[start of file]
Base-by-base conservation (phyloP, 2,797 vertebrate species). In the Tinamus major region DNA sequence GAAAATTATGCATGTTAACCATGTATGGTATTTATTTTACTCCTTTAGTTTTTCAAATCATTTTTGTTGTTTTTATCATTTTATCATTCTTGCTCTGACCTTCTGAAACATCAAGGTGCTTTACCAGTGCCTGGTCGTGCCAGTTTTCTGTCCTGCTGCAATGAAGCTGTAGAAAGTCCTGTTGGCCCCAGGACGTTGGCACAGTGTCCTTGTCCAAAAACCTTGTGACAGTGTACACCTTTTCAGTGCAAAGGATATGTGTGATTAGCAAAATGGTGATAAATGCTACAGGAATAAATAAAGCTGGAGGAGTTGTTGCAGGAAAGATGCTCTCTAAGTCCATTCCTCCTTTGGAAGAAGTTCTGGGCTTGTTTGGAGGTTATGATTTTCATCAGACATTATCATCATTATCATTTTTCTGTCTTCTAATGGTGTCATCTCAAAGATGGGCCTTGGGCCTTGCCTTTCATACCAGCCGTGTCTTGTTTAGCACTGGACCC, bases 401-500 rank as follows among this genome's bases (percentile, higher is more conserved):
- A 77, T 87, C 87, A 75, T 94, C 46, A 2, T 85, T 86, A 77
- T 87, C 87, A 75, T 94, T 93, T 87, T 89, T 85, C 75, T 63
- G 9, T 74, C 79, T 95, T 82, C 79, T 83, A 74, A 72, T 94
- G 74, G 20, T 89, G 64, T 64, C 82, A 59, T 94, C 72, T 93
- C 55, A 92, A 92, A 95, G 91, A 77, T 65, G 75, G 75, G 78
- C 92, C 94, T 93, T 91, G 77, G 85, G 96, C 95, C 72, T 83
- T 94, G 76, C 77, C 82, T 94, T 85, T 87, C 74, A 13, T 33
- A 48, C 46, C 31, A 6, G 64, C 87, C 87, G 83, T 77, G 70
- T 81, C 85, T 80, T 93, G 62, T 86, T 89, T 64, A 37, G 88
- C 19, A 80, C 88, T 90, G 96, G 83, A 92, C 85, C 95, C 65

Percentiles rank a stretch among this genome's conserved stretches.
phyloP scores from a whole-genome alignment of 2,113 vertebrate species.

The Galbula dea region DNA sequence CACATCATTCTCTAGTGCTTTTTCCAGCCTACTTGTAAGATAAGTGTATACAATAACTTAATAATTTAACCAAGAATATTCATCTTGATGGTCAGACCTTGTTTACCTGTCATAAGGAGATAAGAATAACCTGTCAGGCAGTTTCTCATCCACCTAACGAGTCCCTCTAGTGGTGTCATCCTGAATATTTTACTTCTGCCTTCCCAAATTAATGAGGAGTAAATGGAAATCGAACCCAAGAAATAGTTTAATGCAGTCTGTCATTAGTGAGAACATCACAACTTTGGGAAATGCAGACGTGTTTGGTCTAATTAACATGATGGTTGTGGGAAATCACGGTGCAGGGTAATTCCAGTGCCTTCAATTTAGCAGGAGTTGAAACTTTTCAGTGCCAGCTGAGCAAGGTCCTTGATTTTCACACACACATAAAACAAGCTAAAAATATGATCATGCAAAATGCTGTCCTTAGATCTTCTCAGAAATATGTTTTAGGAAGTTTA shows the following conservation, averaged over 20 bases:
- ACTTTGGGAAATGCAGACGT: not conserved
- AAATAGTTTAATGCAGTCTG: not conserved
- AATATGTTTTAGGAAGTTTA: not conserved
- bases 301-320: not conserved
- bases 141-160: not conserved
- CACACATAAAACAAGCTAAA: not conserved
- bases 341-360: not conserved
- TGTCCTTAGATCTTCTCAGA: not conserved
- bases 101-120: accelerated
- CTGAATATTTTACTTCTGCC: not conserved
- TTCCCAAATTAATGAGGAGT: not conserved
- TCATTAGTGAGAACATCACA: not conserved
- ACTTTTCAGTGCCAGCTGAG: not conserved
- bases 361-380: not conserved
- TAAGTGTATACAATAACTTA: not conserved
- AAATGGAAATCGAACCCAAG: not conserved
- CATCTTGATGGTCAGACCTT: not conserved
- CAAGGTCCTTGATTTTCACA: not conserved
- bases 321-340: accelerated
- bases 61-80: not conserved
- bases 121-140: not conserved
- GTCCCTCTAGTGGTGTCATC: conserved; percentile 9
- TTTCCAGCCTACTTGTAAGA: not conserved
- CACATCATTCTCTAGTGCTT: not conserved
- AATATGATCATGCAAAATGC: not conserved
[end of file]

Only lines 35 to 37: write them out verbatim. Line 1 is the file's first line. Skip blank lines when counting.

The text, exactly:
- bases 121-140: not conserved
- GTCCCTCTAGTGGTGTCATC: conserved; percentile 9
- TTTCCAGCCTACTTGTAAGA: not conserved